Not just popular reporting but also science has its issues. In bad epistemology we can add the misunderstanding of philosophical underpinnings of science. Some have gone so far as to say that humans have no free will because choosing between a red and a green button during an experiment is done at a subconscious level.

The assumption here is that these researchers apparently consider the human subconsious as something extra-human; if they understood the subconscious as a human trait then subconscious desicions would still be considered free will, wouldn’t they?

In addition, these experiments about how a WEIRD sample behaves in order to choose this or the other coloured button in a split second seem to have little effect on the discourse about free will. How is the decision to push a button similar to meaningful and important decisions in our life? I am certain that apart from any subconscious processes, I also consciously thought about practicing a profession, or about being with a partner. A brain scan would show the effect of both conscious and subconscious processes in my brain; what effect would that have on free will?

Finally, let me clear that hear I’m not arguing in favour or against the existence of free will. All I’m saying, is that brain scans of 20th-21st century Westerners are not an argument for or against its existence. In the same way that colours don’t have specific meanings but their perception is culture specific.

Resource: “Color” Tag Printable Cheat Sheet

Lately, I have started using more and more D3 for visualisations. Having used it at work for various projects, we had to adjust the colour palette of each project accordingly. Since D3 uses SVG for graphics, I started looking at the <color> tag.

Apart from the tag definition, W3C provide a list of keywords one can use instead of RGB values; this is extremely useful, as one can use the following to produce code that makes sense the moment you look at it:

var colours[lightsteelblue, lightskyblue, deepskyblue];

A list of keyword per RGB <color> is here. That was very useful, but I needed more than a list on the web. I looked for a cheat sheet on the web but didn’t find any. So, I did the following.

Firstly, I wanted to colour-sample when building mockups, so I made the following images (feel free to download):

Color tag and keywords - page 1

Color tag and keywords – page 1

Color tag keywords - page 2

Color tag keywords – page 2

Moreover, I wanted to look at this list even before turning my computer on, during sketching phase. So, I put the images above in a printable color-keywords cheat sheet [pdf].

Enjoy these resources!🙂

Content is Queen?

No, I’m not into content strategy all of a sudden. It’s just that from a human-computer interaction point of view, user experience is really important. And that means that the experience of browsing content is of paramount importance.

Now, not all content is equal; news organisations should pay more attention than others, for example. Surprisingly enough, lately I’ve come across many news organisations that fail to successfully deliver content in a usable way. I mean, look at this:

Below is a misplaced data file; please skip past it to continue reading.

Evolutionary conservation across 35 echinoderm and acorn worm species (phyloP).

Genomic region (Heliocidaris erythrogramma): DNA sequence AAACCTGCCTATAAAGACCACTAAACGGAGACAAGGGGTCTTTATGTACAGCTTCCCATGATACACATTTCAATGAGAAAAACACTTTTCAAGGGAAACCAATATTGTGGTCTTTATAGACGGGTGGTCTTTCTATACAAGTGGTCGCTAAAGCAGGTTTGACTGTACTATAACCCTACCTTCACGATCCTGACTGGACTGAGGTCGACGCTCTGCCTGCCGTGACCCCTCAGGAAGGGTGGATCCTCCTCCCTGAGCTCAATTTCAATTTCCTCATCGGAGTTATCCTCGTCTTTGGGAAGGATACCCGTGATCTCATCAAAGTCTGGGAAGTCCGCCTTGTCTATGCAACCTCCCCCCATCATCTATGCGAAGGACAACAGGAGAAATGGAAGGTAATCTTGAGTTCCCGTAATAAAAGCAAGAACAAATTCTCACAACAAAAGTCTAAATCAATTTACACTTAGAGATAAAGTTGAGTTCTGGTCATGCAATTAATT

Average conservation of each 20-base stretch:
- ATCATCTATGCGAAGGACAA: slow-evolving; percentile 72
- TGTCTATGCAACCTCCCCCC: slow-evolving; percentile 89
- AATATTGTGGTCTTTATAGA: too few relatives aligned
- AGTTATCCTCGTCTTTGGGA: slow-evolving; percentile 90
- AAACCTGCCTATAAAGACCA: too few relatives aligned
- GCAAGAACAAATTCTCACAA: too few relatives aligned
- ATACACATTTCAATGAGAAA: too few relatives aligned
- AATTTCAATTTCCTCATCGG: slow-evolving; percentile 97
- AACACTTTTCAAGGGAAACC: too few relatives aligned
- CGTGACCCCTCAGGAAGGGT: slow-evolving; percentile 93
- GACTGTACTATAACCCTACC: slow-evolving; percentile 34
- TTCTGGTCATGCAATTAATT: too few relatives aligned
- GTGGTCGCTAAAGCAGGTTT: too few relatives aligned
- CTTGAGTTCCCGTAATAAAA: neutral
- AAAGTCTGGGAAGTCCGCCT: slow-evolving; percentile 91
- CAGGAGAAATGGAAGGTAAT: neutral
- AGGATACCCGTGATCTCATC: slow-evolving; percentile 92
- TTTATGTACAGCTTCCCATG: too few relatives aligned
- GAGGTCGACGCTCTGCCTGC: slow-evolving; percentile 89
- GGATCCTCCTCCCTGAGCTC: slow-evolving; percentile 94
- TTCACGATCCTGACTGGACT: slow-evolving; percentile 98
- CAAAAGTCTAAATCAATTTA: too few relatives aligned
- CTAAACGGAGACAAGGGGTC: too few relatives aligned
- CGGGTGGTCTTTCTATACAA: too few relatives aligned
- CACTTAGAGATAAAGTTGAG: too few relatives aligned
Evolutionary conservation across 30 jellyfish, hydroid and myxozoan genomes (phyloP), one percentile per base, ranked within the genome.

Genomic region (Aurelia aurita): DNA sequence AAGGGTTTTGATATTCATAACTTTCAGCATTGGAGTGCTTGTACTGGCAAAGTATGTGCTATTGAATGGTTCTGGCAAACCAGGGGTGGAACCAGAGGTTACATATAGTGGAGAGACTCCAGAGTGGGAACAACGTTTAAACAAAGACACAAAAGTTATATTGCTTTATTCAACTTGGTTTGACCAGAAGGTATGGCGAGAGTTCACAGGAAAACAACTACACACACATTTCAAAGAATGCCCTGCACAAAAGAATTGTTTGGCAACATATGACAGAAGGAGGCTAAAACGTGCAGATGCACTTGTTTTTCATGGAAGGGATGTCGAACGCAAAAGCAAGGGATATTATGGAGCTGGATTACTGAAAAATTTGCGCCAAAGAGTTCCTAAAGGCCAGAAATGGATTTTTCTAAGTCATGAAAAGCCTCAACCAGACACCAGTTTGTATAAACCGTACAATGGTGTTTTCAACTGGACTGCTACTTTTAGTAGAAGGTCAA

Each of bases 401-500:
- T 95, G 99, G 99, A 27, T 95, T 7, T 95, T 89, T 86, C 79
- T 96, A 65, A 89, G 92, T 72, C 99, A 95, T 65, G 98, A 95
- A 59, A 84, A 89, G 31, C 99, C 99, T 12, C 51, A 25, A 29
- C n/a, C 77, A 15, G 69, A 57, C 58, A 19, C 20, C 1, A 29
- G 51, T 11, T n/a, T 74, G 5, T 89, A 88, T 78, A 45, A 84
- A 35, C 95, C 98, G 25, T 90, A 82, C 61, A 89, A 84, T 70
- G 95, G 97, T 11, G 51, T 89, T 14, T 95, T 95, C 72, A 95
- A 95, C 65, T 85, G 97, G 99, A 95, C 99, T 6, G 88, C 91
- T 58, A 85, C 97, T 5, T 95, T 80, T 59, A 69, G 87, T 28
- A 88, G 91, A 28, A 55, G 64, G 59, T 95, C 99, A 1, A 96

content image

Actual content at a news org website covering one sixth of the browser window.

The actual content covers one sixth (approximately, I didn’t count pixels) of the window! The article is this narrow column at the left hand-side of the page. The rest of the screen doesn’t matter to me, and I didn’t ask for it. Widgets, ads, and all these irrelevant things that were supposedly caused by Flash ads are still here, unblockable though, as they’ve been implemented in JavaScript. Where’s my news story? Why do I have to scroll so much?

I see this type of design more and more at news websites; no offense to the one I got the screenshot from—does it actually happen increasingly or is it just me? Let me know what you think!😉

HCI for Peace Ideathon: SIG at CHI 2013

SIG at CHI 2013, Wednesday May 1st – 9:00-10:20

J. Hourcade (Univ. of Iowa, USA), L. Nathan (Univ. of British Columbia, CA), P. Zaphiris (Cyprus Univ. of Technology, CY), M. Zancanaro (FBK-irst, IT), E. Kapros (Trinity College, The Univ. of Dublin, IE), J. Thomas (IBM T. J. Watson Research, USA), D. Busse (Samsung, USA)

Computers are increasingly mediating the way people make decisions, including those that can have an effect on conflict and peace. In addition, recent research provides empirical data on the factors that affect the likelihood of armed conflict. These conditions provide an unprecedented opportunity to the human-computer interaction community to play a role in preventing, de-escalating, and recovering from conflicts. This SIG will be the first opportunity for CHI attendees to meet during the main part of the conference, share their ideas, and provide concrete ways to move forward with this line of research.

Usability of Log-in pages

Just quickly, some log-in pages of popular services have gone to the too fancy side of things. Which is not really usable. Let’s see, as an example, vimeo:


vimeo LogIn Screen

So, when I browse to the log-in page, the focus goes to the first text field to enter the… username? Maybe the e-mail address? Maybe both are ok, as it is increasingly the case (btw, how do they handle md5 in this case?)?

OK, so you’ll have to tab to the password field so that the focus leaves the first field to discover that only e-mail does the job, and then Shift+tab back to fill it in. Sorry, but there are so many services we use each and every day nowadays, that it’s not very usable to do that all the time.

Overall, the recent vimeo redesign was lovely and only details like this were not taken care of. And, in fairness, many popular services now have the same log-in model (auto-focus on the field) which is why I decided to write about it. It’s not that I have a problem with vimeo in general (it should go without saying, since I am using their service, but you never know).

So, I prefer services that have remained a bit more old-fashioned and always show you what they need from the user, so far Linkedin and WordPress are like that. See below.

Linkedin ask for your e-mail and, despite the auto-focus, you know, because the label is before the text field.


log-in Linkedin screen

WordPress is good with e-mail or username (really, if you know how the md5 works in this case leave a comment), again the label is before the text field.


log-in WordPress Screen

Next time you design a log-in page, consider!🙂